More than 340 acres of historic Lancaster County farmland are set for new ownership after Elizabeth Farms sold at auction Friday afternoon for over $7 million.
The sale marks the first time in two and a half centuries that the land will not be owned by a member of the Coleman family.
“I never felt like an owner. I only felt like I was taking care of it, and I think I did that,” said Bill Coleman, the farms’ eighth-generation heir, who has been an owner since 1976.
Coleman added that he was pleased with the bids submitted for his land.
At Friday’s sale, Elizabeth Farms was split into three adjacent lots, located off of the 200 block of Hopeland Road in the Brickerville area of Elizabeth Township, near a stretch of the Pennsylvania Turnpike. Those lots were auctioned separately.
The largest parcel — at 190.5 acres along the southeastern border of Hopeland Road — sold to David L. Sensenig, a Lititz-area farmer, for $3.42 million, according to auctioneer Randal V. Kline.
Reached by phone about 5 p.m. Friday, Sensenig said he did not want to discuss his plans for the land.
A collection of buyers from Lebanon County submitted the winning bids for both of the two other lots, which measure 100 and 56.7 acres across land north of Hopeland Road.
Respectively, buyers Brian Boyd, Eric Fetter and Justin Bollinger and their families bid $2.95 million and $969,570 to win the parcels, Kline said.
Later Friday, Boyd said the group intends to continue farming, events and tourism activities on the land — hopefully seizing on its history, which dates to the American Revolution.
“It is incredibly exciting,” Boyd said, slightly disappointed the group couldn’t win all three lots. “We would have loved all three, but it takes big pockets.”
Elizabeth Farms has been in the Coleman Family since the late 1750s, according to a brochure circulated by Kline, Kreider & Good Auctioneers, who managed Friday’s sale.
Weeks prior to the auction, Coleman recounted some of that history, speaking to an LNP | LancasterOnline reporter about the farms’ agricultural legacy and its role in the Revolutionary War, as well as some historic visitors to the area, which included the nation’s first president, George Washington.
More recently, the land supported a Christmas tree farm, farm-to-table restaurant, wedding venue and Mangalitsa hog farming operation, according to the auction brochure.
Much of that operation was housed on the smaller parcels won by the group from Lebanon County, and Boyd said they plan to keep things running similarly.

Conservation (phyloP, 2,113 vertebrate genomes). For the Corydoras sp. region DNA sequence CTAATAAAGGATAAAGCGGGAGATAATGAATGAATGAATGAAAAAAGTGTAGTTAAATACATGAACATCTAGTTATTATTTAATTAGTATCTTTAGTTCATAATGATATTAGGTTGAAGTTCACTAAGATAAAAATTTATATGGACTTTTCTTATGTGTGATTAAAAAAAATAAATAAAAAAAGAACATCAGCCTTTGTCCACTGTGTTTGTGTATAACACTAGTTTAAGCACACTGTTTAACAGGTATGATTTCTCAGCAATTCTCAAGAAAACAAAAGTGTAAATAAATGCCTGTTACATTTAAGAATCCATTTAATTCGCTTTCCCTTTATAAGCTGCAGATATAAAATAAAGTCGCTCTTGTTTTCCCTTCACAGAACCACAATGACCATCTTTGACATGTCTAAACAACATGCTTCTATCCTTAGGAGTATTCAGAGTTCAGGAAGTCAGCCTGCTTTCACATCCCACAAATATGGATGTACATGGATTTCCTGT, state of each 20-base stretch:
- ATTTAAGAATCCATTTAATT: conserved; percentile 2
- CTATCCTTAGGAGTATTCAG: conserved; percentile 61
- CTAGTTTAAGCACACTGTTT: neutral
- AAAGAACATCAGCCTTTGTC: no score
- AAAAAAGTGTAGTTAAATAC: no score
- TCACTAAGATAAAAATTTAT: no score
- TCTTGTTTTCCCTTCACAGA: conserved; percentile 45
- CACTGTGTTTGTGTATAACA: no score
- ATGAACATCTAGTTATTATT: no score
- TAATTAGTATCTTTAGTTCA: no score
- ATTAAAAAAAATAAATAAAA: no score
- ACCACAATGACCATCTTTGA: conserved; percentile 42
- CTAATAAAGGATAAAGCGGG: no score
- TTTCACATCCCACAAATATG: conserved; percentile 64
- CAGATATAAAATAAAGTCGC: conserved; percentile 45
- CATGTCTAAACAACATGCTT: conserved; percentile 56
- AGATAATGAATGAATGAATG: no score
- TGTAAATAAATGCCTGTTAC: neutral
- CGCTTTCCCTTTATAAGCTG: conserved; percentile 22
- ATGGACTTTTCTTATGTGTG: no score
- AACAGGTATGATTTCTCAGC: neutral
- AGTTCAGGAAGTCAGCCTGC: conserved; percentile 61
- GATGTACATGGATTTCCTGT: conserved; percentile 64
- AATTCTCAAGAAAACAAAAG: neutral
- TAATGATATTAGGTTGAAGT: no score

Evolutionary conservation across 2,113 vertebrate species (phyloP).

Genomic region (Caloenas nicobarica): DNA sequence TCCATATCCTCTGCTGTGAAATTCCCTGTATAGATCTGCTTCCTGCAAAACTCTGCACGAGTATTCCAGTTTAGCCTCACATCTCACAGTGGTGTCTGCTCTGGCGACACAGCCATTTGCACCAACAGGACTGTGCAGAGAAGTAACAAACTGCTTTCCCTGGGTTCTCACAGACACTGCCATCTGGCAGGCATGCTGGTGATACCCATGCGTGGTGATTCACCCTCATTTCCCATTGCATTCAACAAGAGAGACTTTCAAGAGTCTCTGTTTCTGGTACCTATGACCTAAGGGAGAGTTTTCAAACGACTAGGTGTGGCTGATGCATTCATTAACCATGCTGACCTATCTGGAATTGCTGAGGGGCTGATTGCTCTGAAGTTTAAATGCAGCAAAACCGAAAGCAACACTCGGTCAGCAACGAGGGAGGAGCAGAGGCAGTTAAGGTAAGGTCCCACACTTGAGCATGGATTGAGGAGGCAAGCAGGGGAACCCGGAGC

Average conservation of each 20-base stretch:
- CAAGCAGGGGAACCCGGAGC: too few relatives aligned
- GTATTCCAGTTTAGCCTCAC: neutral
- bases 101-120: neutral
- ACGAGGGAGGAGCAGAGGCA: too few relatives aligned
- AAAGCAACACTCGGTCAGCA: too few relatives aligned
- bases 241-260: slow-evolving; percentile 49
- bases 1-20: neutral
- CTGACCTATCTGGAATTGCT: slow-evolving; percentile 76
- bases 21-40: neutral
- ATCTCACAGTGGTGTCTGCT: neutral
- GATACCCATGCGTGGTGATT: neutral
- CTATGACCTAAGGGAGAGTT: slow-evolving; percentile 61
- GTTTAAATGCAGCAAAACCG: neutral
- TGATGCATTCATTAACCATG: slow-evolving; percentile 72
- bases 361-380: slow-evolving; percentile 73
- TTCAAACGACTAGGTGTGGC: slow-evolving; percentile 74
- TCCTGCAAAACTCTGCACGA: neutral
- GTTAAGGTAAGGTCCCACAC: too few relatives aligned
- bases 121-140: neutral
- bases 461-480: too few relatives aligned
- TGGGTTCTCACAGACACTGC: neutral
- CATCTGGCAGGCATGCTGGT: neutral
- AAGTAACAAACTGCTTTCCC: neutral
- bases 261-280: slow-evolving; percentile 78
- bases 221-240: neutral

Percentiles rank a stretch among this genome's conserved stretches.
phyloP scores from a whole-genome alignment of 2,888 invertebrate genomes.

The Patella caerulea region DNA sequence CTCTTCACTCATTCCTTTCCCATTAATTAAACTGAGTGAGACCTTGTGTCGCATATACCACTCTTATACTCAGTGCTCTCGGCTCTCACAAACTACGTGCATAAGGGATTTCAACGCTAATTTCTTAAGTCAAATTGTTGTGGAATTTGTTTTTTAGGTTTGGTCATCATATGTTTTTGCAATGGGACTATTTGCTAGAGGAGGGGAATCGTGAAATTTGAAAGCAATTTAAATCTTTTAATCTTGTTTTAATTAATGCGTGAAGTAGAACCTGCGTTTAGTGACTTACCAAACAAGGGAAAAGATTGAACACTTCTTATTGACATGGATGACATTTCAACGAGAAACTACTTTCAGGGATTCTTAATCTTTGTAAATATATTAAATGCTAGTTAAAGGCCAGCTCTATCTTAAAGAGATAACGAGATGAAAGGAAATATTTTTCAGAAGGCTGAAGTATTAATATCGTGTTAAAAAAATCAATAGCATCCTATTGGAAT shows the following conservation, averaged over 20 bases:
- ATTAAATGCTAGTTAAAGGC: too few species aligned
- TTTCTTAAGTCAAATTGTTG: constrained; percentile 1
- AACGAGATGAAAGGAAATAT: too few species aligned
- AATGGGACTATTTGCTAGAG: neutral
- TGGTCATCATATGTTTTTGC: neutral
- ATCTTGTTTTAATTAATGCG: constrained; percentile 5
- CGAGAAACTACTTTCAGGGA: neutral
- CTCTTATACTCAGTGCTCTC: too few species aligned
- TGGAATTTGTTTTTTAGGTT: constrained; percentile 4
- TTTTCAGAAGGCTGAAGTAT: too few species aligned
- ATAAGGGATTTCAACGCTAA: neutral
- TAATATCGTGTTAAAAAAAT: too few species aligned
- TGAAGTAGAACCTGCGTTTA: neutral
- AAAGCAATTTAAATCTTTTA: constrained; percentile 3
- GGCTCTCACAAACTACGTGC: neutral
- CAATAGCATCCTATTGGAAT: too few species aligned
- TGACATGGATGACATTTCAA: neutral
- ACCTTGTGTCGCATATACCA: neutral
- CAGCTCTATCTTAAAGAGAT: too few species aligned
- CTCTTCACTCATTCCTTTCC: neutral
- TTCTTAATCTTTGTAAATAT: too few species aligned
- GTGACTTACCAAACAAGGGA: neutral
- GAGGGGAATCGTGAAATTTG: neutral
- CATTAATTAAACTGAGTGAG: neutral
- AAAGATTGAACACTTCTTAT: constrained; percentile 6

“We are going to continue everything right the way it is,” he said.
Boyd said he and Fetter are farmers and Bolligner is an attorney. The group also plans to graze cattle in the area, Boyd said, though he stressed his excitement at being able to open the properties to visitors — a business practice known as agritourism. Many farmers across the region have embraced agritourism as a way to bring in additional revenue to subsidize traditional farming efforts.
“It’s the only way to make a living farming,” Boyd said. “That’s why we want to keep as much together as we can.”
The land’s unique history wasn’t lost to the auctioneers, who noted in their brochure that Friday’s auction granted an “opportunity to buy a one-of-a-kind farm” that has been in the Coleman family for more than 260 years.
They highlighted native sandstone houses and barns at the site, describing them as “in very good condition.”
And in coaxing bids at Friday’s auction, Kline reminded prospective buyers of the properties’ history.
“They don’t exist like what we got,” he said.
Several hundred people turned out to watch as bidders competed for the parcels.
Curvin M. Horning, who helped conduct the auction, said the crowd was much larger than normal. He guessed that was because of Elizabeth Farms' long and storied past.
“It’s sort of like a historical event,” he said of the sale.
Potential buyers yelled out their bids beneath a tent that shuddered in the wind as heavy rain soaked the surrounding farmland.
By about 3 p.m., the parcels were sold.
Hours later, Coleman spoke over the phone, explaining that he was happy with Friday’s outcome.
“I am satisfied that I did the best I could to take care of the farm for the last 45 years,” he said. “Now, it’s someone else’s turn.”